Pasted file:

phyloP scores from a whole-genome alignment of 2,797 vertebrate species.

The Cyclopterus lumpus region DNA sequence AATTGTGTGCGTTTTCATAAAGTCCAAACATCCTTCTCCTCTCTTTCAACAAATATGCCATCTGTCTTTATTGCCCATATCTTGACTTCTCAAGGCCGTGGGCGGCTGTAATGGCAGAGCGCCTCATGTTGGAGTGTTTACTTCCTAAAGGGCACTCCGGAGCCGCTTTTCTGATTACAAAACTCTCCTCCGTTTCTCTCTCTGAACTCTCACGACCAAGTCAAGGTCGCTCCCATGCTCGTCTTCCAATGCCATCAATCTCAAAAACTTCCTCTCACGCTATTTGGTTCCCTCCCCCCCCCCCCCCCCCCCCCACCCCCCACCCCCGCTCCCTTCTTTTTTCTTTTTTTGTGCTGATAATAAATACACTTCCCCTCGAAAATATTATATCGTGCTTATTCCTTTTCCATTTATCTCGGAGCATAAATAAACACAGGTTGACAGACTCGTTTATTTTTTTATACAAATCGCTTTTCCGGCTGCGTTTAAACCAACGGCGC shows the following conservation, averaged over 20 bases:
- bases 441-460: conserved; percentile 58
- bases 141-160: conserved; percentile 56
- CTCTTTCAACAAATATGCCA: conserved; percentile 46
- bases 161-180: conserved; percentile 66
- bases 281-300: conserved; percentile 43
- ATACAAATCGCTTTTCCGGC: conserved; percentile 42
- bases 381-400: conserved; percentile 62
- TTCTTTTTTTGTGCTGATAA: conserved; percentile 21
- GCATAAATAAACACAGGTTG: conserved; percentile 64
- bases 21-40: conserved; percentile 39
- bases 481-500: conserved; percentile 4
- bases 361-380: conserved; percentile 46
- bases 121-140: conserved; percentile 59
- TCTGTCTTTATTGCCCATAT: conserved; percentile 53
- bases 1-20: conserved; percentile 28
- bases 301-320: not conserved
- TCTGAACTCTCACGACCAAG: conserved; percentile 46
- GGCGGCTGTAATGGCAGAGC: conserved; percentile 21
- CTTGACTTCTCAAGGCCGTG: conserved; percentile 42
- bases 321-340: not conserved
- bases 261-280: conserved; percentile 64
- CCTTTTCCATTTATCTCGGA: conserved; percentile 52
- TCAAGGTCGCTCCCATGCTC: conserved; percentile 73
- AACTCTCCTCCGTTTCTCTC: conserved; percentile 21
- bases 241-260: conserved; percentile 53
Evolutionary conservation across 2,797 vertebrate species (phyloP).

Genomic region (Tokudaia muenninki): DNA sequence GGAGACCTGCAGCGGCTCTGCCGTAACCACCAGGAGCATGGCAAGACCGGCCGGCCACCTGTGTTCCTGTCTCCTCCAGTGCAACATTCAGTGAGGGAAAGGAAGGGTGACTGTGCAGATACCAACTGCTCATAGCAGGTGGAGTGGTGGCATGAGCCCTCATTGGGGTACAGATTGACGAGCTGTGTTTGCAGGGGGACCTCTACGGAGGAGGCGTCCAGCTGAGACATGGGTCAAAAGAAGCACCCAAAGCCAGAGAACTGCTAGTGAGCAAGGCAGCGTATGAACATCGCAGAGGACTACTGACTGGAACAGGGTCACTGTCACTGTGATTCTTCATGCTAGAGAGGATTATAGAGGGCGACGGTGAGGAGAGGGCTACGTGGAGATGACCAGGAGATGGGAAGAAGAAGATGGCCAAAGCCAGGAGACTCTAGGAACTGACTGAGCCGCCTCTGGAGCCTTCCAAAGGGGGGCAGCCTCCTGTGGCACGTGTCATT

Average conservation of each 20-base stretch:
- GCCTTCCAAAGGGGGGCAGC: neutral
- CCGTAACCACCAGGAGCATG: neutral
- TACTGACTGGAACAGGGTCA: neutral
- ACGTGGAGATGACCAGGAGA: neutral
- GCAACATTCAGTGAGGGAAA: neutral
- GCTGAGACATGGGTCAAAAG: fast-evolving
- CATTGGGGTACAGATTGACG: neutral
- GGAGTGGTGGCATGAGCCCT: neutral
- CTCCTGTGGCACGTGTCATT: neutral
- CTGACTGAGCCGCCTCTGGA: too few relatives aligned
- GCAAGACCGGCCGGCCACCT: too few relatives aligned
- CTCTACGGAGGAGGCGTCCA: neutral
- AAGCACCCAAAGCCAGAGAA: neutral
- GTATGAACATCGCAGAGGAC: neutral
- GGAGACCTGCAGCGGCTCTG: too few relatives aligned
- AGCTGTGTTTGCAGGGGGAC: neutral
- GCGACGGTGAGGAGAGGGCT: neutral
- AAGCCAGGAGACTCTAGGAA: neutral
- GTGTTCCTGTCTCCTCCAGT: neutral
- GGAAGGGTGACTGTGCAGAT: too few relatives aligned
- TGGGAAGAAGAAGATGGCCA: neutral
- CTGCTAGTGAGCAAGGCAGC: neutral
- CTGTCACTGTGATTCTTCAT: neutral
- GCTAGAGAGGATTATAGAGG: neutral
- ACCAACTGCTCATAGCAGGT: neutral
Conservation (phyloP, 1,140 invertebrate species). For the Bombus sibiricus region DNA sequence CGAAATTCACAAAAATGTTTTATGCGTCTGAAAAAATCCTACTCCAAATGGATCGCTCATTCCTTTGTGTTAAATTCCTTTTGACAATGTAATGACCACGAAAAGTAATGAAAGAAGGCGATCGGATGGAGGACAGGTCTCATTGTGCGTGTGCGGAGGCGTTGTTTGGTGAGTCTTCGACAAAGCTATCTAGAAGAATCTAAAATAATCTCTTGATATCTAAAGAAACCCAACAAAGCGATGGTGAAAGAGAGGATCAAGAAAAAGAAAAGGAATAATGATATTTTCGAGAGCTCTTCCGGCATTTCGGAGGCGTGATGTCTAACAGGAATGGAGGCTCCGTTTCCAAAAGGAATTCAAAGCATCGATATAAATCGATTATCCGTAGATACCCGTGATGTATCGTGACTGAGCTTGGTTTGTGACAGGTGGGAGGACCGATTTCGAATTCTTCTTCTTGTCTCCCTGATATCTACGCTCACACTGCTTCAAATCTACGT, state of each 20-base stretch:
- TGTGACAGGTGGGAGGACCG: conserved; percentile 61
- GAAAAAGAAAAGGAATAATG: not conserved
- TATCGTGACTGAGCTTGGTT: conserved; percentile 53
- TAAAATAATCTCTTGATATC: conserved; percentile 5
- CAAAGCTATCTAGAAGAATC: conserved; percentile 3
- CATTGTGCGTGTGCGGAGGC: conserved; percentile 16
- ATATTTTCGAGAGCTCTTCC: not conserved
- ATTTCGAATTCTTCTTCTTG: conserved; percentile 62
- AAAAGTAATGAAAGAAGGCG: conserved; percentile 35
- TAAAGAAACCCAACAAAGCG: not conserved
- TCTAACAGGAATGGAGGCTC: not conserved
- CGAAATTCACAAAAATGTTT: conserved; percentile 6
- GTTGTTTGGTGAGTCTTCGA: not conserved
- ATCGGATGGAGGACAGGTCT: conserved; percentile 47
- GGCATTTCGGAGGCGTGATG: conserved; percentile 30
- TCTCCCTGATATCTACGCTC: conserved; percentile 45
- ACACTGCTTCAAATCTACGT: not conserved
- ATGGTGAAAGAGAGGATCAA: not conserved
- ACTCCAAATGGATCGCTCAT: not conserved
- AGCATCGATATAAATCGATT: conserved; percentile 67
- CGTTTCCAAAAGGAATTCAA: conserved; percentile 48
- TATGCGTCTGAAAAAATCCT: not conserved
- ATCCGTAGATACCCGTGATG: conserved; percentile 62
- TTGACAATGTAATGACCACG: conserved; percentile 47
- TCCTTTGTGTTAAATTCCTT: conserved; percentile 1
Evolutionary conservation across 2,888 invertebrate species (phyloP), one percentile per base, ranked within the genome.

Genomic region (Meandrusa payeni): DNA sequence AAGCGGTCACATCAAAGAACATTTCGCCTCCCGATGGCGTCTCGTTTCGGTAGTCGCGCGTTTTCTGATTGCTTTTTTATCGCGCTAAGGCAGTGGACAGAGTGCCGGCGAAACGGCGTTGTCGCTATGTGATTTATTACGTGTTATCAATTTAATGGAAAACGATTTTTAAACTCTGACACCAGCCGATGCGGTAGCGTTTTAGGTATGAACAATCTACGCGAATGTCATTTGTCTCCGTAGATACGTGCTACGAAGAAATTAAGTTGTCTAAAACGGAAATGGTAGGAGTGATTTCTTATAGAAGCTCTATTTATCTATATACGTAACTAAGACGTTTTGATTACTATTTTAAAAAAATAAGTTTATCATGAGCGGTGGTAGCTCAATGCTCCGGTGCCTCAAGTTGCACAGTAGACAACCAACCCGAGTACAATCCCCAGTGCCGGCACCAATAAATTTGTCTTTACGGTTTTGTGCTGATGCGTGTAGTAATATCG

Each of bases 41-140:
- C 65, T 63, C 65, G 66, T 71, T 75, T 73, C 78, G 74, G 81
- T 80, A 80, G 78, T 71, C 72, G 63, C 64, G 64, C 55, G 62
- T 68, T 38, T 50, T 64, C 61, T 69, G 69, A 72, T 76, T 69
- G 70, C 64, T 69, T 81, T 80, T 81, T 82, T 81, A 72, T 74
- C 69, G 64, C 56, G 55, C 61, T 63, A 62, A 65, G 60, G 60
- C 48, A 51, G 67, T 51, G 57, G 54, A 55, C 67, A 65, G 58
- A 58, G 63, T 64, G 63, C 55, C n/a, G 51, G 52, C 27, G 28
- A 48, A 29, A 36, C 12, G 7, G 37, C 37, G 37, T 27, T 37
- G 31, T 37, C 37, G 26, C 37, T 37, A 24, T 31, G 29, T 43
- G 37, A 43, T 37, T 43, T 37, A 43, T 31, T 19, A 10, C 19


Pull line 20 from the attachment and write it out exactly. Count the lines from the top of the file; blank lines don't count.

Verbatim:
- GGCGGCTGTAATGGCAGAGC: conserved; percentile 21